The Rogers card is perfect, as a frequent traveler a no foreign transaction card is essential, but rogers has a $29.99 fee if u don’t have a rogers product billed monthly; the leading competitor in the market has a 1.25% cashback no fee while rogers is 1.75% (no adv except for no foreign transaction fees and rogers is know to give low credit limits). so to offset the difference u need to spend about $7000 year or more to break even.

The Tangerine Card is wonderful especially for those who don’t need a no foreign transaction fee card and because its a no annual fee credit card its worth while having it in your wallet.

GreedyRates says:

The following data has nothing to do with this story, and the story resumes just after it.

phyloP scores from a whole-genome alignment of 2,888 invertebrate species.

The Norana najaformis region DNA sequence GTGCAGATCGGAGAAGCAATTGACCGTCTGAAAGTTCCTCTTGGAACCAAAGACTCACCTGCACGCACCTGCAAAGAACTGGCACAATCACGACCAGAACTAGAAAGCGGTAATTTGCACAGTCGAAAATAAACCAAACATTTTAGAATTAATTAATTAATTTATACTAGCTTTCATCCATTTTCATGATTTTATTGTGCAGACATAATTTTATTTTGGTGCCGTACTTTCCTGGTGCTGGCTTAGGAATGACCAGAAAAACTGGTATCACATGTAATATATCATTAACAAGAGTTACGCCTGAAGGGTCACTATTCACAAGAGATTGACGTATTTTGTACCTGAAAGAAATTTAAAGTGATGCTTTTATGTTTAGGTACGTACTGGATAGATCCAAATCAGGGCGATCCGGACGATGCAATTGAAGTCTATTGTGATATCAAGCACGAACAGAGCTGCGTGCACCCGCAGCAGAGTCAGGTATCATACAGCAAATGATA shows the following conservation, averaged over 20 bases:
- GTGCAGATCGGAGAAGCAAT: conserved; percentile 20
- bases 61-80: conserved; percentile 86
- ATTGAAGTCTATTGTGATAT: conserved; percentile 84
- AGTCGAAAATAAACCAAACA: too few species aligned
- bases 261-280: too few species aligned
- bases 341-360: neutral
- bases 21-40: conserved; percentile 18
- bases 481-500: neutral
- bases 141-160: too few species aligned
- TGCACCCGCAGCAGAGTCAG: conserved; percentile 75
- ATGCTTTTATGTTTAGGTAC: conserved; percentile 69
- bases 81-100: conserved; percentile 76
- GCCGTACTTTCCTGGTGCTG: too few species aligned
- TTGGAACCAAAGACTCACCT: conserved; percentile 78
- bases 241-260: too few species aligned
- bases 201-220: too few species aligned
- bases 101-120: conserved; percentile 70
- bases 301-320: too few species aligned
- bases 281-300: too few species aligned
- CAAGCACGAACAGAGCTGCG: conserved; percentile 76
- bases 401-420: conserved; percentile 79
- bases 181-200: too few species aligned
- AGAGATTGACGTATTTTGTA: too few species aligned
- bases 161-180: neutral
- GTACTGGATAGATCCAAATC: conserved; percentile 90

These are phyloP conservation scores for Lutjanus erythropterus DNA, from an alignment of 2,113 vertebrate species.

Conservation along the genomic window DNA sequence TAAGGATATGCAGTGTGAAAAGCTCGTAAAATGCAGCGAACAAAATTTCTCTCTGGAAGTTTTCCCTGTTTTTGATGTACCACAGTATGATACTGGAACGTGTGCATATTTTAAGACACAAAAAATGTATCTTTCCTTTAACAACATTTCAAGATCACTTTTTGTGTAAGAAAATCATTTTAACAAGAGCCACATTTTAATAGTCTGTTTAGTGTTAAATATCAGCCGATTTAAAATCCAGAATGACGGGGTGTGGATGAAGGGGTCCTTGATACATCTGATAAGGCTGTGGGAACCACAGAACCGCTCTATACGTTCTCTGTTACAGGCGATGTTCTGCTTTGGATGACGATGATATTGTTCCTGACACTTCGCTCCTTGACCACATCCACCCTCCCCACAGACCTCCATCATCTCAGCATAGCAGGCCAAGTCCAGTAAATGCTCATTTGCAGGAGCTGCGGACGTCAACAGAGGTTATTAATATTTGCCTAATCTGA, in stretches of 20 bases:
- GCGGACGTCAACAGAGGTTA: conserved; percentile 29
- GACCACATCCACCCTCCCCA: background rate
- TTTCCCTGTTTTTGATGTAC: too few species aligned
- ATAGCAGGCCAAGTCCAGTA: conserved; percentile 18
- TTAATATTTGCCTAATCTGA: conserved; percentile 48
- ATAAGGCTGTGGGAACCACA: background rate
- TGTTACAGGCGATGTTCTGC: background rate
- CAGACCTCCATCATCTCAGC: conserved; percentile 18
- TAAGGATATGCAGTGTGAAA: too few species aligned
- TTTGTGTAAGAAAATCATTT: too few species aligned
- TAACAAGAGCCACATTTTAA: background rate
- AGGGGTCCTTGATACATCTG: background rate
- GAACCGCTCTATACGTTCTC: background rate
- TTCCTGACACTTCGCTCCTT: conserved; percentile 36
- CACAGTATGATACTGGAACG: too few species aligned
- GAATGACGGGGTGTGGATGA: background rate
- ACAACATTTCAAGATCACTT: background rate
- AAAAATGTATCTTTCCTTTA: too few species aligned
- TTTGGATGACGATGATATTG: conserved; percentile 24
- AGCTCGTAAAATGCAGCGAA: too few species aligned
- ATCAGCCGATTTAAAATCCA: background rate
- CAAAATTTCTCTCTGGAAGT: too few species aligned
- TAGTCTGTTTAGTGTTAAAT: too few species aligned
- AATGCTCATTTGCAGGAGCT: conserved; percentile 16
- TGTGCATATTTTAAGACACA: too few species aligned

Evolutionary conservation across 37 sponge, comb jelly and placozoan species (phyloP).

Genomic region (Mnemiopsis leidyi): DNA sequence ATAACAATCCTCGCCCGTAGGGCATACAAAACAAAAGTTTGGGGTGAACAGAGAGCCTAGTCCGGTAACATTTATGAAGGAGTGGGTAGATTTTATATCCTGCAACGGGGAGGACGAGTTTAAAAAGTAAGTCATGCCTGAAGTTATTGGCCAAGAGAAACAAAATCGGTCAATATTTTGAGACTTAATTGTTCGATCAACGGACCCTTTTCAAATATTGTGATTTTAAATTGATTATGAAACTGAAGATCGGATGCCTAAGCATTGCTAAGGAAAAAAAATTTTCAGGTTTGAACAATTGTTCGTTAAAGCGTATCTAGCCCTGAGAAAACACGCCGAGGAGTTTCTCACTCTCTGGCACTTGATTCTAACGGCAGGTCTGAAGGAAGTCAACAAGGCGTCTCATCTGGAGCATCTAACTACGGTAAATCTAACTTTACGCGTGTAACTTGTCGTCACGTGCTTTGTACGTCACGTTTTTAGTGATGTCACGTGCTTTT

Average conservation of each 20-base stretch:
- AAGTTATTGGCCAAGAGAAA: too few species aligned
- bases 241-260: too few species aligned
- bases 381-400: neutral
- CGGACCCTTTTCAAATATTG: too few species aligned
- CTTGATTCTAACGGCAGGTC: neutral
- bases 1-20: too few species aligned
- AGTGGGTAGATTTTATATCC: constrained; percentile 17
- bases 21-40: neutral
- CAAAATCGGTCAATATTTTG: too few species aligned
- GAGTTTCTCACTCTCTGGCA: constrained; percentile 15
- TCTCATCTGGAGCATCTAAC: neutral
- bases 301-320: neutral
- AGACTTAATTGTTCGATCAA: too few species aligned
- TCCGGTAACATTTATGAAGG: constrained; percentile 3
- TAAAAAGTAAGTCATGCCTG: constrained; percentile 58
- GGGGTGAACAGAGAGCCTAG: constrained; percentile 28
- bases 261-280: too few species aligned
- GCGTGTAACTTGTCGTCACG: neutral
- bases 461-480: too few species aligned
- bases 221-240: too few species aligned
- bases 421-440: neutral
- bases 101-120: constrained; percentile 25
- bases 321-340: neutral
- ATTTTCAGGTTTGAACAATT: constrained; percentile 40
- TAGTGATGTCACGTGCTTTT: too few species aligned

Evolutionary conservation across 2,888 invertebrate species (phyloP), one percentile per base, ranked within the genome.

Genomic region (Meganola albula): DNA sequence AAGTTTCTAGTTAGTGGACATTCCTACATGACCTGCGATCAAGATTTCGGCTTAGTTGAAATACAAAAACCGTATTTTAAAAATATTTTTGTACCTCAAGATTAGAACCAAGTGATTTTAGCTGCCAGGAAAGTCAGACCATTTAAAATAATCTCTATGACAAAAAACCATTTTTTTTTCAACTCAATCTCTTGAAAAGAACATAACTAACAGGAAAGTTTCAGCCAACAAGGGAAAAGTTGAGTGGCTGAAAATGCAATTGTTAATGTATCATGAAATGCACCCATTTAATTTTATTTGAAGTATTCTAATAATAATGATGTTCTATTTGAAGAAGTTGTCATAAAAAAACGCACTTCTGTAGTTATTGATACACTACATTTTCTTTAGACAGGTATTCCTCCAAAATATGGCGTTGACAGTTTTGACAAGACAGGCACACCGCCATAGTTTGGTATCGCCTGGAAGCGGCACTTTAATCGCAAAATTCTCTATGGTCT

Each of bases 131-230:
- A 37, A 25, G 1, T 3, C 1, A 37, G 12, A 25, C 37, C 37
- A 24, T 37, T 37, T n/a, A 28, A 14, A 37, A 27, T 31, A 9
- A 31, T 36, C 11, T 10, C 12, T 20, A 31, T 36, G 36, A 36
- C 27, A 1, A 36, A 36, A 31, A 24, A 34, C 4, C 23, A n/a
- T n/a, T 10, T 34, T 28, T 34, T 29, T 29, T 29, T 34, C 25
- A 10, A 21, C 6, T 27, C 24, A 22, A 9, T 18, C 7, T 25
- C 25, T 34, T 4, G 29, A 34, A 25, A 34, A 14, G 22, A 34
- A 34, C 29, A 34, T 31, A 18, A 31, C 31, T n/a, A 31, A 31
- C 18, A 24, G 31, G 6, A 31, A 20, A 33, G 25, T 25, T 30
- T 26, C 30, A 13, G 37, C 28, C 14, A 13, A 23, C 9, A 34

Hi Sajjad,

Good observation. We’d like to add to your idea of having both cards. If you’re a Rogers customer, it’s optimal to get both cards, since there’s no annual fee. Use the Tangerine card in your selected 2-3 bonus categories to get your 2% and then your Rogers card everywhere else to get 1.75% cashback instead of the 1% everywhere on the Tangerine card.

Of course the Rogers card does not come with an annual fee in the first year, and the welcome bonus of $35 covers the annual fee of $29 in the second year (if you’re not a Rogers customer), so even if you’re not a Rogers customer, you’ll have it virtually free for 2 years.

GreedyRates Staff

Richard says:

This is a good credit card but Beware. Any refunded amounts will debit your cash rewards by the rate in effect at the time of the refund. I just lost $24 from my cash rewards. I received $8 on an $800 purchase but lost $32 from my cash rewards on the return due to a category change and bonus in effect. Customer service read the agreement to me and refused to refund the difference!